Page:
While you were getting ready for Kentucky-Ole Miss on Tuesday, the three men caught up in the college basketball corruption trial were given their sentences. Jim Gatto, Merl Code and Christian Dawkins were handed light sentences for their roles in defrauding universities by paying college basketball recruits — Gatto got nine months, Dawkins and Code each got six. There will be an appeals process before they serve their time, if they serve any at all. Good luck to them.
But we’re not here to discuss the crimes of Gatto, Code and Dawkins right now. We have more important things to share from the trial, like Dawkins’ attorney calling Louisville, “one of the most non-compliant and dirtiest basketball programs in the history of the NCAA.”
It’s right here in Yahoo’s story from the trial:
“I’ll never forget that,” Kaplan said. “They knew it was wrong and they were covering their tracks. And they were making sure they were covering Rick Pitino’s tracks. Why were they covering Rick Pitino’s tracks? Because they knew he was out if he did know.”
Pitino was fired anyway when the federal charges were first announced. He is the only head coach to lose his job thus far.
Louisville, Kansas and North Carolina State all offered victim-impact statements prior to sentencing. Louisville even claimed the case had demoralized alumni and defeated the fanbase. But as Moore noted, two of Louisville’s own assistant coaches were involved in possible NCAA violations, “yet they have not yet been prosecuted.” And if the school wasn’t willing to fire Pitino after prostitutes entertained players and recruits at parties in the dorm, then how demoralizing could this have been?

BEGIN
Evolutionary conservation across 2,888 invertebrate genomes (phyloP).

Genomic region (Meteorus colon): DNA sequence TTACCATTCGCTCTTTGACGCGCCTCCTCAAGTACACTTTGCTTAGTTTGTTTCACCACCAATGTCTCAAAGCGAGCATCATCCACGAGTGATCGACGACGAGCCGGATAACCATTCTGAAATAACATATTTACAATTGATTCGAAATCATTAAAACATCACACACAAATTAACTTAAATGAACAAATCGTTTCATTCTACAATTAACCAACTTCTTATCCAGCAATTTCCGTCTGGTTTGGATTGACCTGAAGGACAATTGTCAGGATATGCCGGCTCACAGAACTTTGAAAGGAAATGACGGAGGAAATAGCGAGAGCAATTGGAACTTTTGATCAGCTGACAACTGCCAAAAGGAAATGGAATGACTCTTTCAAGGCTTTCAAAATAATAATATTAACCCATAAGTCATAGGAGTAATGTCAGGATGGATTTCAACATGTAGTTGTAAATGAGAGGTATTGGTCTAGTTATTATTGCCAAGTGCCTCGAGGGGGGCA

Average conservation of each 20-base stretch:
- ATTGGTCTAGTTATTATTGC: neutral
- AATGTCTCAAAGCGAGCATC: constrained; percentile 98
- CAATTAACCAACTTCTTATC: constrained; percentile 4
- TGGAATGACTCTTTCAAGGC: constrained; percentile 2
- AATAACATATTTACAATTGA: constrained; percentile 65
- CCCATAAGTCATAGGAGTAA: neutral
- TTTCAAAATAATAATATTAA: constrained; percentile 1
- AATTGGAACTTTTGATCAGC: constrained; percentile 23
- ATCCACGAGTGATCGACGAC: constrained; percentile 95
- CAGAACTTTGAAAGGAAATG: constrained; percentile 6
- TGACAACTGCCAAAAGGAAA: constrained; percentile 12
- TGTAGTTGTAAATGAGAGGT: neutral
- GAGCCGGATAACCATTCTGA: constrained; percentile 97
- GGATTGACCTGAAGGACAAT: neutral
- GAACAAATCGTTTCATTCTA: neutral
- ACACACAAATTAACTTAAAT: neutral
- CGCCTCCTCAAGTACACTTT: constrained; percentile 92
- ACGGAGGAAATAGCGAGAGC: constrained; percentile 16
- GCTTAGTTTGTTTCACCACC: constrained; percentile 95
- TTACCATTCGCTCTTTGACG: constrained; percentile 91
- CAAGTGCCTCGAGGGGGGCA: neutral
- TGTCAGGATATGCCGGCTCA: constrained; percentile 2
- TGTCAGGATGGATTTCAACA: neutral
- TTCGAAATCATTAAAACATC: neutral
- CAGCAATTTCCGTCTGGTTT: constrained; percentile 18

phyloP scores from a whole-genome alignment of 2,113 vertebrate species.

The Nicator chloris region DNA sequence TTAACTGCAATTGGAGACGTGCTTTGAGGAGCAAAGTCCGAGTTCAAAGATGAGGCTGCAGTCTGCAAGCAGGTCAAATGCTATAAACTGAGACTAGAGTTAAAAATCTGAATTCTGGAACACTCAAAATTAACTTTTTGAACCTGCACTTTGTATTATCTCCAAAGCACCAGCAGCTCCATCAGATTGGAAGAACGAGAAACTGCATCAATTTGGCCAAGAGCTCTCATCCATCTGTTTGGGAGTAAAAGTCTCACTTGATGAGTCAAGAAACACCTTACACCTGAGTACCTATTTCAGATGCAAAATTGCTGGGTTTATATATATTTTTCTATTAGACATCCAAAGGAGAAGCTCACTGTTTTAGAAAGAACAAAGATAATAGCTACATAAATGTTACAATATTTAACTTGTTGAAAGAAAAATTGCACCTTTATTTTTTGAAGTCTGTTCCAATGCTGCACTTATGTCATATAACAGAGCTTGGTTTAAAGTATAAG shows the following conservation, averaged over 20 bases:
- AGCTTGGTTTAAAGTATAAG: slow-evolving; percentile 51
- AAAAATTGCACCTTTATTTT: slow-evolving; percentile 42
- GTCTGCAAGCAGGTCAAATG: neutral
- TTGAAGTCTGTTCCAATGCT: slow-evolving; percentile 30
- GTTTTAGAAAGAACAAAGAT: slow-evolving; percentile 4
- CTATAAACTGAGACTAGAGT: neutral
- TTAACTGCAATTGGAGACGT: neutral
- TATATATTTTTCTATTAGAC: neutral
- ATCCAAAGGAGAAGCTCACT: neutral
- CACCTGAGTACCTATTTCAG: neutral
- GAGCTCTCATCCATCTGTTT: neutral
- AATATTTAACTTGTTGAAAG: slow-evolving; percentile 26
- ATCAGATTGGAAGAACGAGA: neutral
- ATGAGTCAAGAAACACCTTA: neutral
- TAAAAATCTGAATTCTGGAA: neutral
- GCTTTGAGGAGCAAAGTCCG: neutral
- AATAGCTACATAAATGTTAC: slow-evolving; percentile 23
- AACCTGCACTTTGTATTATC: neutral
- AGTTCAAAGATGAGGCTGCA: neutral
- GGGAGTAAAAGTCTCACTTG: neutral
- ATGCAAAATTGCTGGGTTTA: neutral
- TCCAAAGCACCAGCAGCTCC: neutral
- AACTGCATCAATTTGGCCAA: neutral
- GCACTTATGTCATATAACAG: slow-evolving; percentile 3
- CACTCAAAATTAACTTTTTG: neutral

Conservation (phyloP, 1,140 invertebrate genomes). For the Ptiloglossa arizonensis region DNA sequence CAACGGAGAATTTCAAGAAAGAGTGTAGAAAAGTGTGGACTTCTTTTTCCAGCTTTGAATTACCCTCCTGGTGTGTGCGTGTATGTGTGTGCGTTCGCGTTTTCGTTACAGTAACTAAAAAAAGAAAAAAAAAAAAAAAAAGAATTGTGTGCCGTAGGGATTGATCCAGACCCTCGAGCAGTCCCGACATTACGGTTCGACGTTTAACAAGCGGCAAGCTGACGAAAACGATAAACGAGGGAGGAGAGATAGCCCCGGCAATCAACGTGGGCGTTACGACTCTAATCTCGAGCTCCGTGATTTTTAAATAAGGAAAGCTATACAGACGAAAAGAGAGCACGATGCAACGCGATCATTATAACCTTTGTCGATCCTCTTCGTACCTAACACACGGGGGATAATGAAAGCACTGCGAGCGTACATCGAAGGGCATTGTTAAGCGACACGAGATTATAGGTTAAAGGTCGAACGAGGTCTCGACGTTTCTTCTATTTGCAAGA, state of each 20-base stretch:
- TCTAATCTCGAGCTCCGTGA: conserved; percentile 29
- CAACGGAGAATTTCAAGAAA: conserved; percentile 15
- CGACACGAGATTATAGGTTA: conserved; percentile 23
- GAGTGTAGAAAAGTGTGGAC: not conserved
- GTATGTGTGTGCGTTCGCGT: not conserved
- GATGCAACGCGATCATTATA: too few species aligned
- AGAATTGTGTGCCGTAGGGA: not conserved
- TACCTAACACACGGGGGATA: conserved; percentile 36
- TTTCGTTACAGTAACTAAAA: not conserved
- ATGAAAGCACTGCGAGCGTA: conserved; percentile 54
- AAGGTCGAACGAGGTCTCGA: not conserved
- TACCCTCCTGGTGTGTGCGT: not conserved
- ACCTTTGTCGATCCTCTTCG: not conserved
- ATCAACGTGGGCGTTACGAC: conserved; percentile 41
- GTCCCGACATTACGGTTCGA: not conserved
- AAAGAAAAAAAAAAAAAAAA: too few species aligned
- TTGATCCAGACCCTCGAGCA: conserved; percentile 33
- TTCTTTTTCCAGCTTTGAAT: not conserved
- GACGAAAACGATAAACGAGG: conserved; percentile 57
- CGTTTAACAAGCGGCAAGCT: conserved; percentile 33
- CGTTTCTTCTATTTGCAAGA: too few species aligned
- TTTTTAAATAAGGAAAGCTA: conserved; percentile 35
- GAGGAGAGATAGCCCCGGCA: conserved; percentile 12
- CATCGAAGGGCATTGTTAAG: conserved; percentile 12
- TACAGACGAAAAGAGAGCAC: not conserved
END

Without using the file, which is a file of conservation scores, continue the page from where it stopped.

“I think the way Louisville handled ‘StripperGate’ was telling,” Moore said after the sentencing.
Haney was even more direct, mocking the entire concept that the Cardinals could be an aggrieved party, labeling it, “one of the most non-compliant and dirtiest basketball programs in the history of the NCAA.” [Yahoo.com]
That’s music to my ears.
But back to the college basketball mess in its entirety, there is a new trial coming this spring and it’s going to bring even more crimes from the sport to light. LSU’s Will Wade and Arizona’s Sean Miller have already been subpoenaed, and you can expect more illegal activity to appear from the shadows as the defense tries to prove its the culture of college basketball, not just a couple of criminals.